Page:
Wel­come

Guitar Techniques - - CONTENTS - Neville Marten, Edi­tor

DO PEO­PLE STILL get to­gether and jam? When I was in my early 20s my best mate and I, who were of a very sim­i­lar stan­dard as gui­tarists - used to sit in his living room and jam for hours. He had a Gibson SG and I had a red ES-335. We both went through his 1963 Vox AC30 at flat-out vol­ume and had a whale of a time. We learnt loads from each other and got bet­ter nat­u­rally, sim­ply through play­ing for hours. His sis­ter went out with a bril­liant sax­o­phone player and he would of­ten join in; or he would play flute and I’d mess around with chords. Again, learn­ing so much.

Of course jamming had orig­i­nally been a jazz thing, where in the clubs the stan­dard reper­toire would be elon­gated with so­los from all the par­tic­i­pants. I’m not sure if the same was true of the Chicago blues clubs, but I get the feel­ing that was more about the singer or band leader (Muddy, Wolf etc) and soloists had their set spot in the song.

In rock, jamming started si­mul­ta­ne­ously on each side of the At­lantic. Here it was Cream who, as leg­end will tell us, had so few orig­i­nal num­bers that they sim­ply turned blues tunes into huge jams. Of course they had the in­stru­men­tal­ists to carry it off and their au­di­ences loved it.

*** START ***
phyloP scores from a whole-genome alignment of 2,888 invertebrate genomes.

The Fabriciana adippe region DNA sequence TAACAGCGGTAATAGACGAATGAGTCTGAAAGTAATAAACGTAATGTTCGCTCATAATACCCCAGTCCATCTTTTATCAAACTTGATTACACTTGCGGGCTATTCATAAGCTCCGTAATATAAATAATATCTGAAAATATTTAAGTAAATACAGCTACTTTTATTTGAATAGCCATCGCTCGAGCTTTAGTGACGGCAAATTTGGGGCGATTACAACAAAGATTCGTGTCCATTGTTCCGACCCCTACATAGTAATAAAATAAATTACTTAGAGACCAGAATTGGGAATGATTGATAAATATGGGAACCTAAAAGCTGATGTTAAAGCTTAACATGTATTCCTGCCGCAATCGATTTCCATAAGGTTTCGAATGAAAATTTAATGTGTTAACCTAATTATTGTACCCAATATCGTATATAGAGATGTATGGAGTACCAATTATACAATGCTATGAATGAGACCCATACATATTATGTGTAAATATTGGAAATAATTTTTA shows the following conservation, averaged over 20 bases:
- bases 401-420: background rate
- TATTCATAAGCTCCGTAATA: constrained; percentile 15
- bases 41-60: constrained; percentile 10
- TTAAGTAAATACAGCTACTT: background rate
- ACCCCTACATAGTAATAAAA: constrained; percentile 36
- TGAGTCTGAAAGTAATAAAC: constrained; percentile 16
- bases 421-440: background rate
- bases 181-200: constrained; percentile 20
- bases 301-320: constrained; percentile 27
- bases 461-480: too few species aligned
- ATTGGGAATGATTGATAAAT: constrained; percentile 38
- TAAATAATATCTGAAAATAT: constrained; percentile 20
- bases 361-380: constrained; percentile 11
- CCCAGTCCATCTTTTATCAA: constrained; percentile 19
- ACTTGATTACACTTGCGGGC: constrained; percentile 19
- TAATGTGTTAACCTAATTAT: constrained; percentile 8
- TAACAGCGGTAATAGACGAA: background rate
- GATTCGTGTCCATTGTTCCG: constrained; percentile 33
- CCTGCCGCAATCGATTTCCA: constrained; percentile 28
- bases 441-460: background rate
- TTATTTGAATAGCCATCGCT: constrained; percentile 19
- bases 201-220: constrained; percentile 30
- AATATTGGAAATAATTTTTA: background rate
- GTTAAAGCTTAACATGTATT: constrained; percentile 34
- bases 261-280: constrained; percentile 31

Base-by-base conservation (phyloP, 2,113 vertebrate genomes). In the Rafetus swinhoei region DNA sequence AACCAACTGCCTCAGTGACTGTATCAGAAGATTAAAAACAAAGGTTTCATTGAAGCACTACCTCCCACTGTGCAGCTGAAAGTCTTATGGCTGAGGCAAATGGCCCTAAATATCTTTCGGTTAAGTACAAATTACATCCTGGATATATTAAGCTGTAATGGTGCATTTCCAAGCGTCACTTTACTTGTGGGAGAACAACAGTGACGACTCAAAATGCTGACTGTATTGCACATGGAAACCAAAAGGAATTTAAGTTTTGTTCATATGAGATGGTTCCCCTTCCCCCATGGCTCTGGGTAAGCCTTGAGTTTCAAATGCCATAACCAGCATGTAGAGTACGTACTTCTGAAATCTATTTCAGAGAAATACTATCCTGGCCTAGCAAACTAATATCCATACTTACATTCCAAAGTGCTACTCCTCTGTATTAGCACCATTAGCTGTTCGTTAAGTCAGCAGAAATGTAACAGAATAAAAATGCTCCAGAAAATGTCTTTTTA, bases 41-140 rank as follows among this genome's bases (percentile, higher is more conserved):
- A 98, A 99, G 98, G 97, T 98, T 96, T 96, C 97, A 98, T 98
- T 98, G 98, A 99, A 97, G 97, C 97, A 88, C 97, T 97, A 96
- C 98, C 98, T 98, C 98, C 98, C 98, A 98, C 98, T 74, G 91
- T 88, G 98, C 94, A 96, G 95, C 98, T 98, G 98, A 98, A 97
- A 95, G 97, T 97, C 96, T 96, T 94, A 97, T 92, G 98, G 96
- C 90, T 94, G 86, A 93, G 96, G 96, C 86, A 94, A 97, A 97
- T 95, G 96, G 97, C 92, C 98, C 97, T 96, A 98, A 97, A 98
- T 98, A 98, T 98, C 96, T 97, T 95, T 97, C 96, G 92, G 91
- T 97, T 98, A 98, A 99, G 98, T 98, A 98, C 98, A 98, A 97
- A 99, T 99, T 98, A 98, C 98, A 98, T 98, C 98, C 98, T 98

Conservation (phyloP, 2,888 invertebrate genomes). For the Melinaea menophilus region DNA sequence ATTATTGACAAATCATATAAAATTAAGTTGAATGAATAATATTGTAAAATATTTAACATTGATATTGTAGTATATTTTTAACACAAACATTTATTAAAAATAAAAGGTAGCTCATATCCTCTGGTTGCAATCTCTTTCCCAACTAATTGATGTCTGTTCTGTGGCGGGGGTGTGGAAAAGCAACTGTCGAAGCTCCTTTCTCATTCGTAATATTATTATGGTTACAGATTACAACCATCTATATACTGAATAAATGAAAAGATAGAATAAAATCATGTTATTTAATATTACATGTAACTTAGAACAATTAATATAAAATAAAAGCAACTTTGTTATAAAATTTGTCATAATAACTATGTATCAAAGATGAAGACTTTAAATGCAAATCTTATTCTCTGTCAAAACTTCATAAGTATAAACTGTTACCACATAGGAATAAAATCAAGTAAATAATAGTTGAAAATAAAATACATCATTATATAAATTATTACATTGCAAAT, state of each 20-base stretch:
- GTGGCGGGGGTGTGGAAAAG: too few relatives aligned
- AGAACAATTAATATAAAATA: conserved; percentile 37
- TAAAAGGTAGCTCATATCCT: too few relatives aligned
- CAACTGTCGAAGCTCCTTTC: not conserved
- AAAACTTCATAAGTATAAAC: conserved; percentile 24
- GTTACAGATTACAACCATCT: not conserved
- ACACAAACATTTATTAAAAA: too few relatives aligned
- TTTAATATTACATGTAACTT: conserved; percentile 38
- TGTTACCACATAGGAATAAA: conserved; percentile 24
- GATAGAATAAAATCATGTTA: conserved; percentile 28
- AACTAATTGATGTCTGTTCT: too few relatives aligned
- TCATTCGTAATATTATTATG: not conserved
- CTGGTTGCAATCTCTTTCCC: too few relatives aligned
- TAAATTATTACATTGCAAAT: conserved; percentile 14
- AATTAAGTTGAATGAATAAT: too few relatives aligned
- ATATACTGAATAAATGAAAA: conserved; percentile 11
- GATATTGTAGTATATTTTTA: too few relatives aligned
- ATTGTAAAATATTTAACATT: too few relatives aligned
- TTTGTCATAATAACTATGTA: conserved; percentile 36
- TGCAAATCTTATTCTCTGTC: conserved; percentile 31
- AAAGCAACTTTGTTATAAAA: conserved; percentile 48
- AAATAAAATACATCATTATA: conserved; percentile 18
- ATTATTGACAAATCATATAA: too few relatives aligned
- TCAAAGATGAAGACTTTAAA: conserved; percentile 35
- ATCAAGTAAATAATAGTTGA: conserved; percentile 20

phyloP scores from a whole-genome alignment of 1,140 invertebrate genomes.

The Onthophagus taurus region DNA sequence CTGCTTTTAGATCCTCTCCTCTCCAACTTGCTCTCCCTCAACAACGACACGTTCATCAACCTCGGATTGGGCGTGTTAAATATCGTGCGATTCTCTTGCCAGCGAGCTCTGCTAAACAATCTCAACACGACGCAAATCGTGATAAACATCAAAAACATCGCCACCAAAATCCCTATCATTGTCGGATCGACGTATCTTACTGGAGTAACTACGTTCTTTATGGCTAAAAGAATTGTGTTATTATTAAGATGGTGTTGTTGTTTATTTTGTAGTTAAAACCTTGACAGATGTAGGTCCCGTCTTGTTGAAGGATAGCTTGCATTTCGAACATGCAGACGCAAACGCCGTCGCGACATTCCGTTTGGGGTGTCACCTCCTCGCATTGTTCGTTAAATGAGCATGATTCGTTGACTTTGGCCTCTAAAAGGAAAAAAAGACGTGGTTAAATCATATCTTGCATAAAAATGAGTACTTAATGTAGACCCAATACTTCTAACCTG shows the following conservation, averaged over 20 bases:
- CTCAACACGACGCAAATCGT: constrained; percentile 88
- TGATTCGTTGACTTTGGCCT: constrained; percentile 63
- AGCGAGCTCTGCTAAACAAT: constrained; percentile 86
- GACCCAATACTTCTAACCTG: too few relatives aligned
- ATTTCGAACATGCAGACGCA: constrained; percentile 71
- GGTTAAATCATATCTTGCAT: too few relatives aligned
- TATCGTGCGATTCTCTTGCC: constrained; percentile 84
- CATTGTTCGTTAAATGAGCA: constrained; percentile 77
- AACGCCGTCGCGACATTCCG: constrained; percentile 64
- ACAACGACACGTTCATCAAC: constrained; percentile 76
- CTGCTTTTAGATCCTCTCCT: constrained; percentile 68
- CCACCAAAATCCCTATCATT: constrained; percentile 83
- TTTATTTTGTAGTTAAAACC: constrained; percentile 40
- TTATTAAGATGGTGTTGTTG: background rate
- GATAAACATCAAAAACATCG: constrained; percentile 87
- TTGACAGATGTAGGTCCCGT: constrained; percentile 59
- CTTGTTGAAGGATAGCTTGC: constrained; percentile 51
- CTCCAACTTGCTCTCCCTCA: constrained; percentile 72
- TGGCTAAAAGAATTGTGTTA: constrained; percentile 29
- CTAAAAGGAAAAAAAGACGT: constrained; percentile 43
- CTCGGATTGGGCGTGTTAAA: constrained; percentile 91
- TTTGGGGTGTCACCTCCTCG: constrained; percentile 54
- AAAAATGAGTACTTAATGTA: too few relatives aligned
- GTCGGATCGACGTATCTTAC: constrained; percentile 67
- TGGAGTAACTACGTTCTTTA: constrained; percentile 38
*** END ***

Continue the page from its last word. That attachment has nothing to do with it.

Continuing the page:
On the other side of the pond it was bands like The All­man Broth­ers and Grate­ful Dead. But while Cream’s jamming came about through ne­ces­sity, th­ese guys just loved to play, and their whole point was to keep the mu­sic spon­ta­neous. What’s more, the jamming scene has never re­ally stopped over there (wit­ness The Black Crowes, Blues Trav­eller etc), whereas in Bri­tain we tend to like things more suc­cinct - the three-minute pop song for­mat of punk, indie, new wave, Britrock and so on.

So per­haps it’s time to get jamming back on the agenda. Why don’t you make it a plan to get to­gether with a mate, or a few mates, lose your in­hi­bi­tions and jam over a few sim­ple ideas - who knows, you might form a band, or write a few songs.

To help you on your way our res­i­dent prof, Mil­ton Mer­mikides has writ­ten a fas­ci­nat­ing piece on the US jam bands, with a load of stylis­ti­cally ac­cu­rate ex­am­ples to get you started. So have fun, and keep jamming!

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